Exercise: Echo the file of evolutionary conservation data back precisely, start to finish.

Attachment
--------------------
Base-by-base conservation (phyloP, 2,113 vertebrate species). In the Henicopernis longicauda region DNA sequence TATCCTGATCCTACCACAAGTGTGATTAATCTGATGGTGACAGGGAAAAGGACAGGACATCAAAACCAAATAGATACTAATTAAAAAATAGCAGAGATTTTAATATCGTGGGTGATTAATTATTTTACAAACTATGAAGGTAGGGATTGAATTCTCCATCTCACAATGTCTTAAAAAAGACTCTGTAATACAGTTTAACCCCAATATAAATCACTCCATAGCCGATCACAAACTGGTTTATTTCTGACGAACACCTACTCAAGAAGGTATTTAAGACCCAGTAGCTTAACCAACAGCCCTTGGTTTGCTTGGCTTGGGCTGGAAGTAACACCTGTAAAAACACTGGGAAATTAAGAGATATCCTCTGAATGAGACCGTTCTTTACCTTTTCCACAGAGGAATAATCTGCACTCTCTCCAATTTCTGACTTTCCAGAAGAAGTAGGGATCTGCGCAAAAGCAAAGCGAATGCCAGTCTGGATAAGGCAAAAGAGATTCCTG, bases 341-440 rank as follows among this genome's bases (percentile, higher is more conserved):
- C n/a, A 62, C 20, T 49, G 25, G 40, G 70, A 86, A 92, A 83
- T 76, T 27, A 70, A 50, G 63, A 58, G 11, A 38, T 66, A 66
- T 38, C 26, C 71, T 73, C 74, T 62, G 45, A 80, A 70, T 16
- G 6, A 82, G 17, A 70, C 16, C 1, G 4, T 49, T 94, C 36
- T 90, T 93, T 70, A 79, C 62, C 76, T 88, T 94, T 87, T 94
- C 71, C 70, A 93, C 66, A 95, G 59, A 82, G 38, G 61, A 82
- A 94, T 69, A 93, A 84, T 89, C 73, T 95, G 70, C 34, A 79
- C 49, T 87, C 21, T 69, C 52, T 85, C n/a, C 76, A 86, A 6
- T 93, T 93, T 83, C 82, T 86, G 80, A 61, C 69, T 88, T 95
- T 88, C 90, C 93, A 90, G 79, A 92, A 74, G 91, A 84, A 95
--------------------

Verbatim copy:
Base-by-base conservation (phyloP, 2,113 vertebrate species). In the Henicopernis longicauda region DNA sequence TATCCTGATCCTACCACAAGTGTGATTAATCTGATGGTGACAGGGAAAAGGACAGGACATCAAAACCAAATAGATACTAATTAAAAAATAGCAGAGATTTTAATATCGTGGGTGATTAATTATTTTACAAACTATGAAGGTAGGGATTGAATTCTCCATCTCACAATGTCTTAAAAAAGACTCTGTAATACAGTTTAACCCCAATATAAATCACTCCATAGCCGATCACAAACTGGTTTATTTCTGACGAACACCTACTCAAGAAGGTATTTAAGACCCAGTAGCTTAACCAACAGCCCTTGGTTTGCTTGGCTTGGGCTGGAAGTAACACCTGTAAAAACACTGGGAAATTAAGAGATATCCTCTGAATGAGACCGTTCTTTACCTTTTCCACAGAGGAATAATCTGCACTCTCTCCAATTTCTGACTTTCCAGAAGAAGTAGGGATCTGCGCAAAAGCAAAGCGAATGCCAGTCTGGATAAGGCAAAAGAGATTCCTG, bases 341-440 rank as follows among this genome's bases (percentile, higher is more conserved):
- C n/a, A 62, C 20, T 49, G 25, G 40, G 70, A 86, A 92, A 83
- T 76, T 27, A 70, A 50, G 63, A 58, G 11, A 38, T 66, A 66
- T 38, C 26, C 71, T 73, C 74, T 62, G 45, A 80, A 70, T 16
- G 6, A 82, G 17, A 70, C 16, C 1, G 4, T 49, T 94, C 36
- T 90, T 93, T 70, A 79, C 62, C 76, T 88, T 94, T 87, T 94
- C 71, C 70, A 93, C 66, A 95, G 59, A 82, G 38, G 61, A 82
- A 94, T 69, A 93, A 84, T 89, C 73, T 95, G 70, C 34, A 79
- C 49, T 87, C 21, T 69, C 52, T 85, C n/a, C 76, A 86, A 6
- T 93, T 93, T 83, C 82, T 86, G 80, A 61, C 69, T 88, T 95
- T 88, C 90, C 93, A 90, G 79, A 92, A 74, G 91, A 84, A 95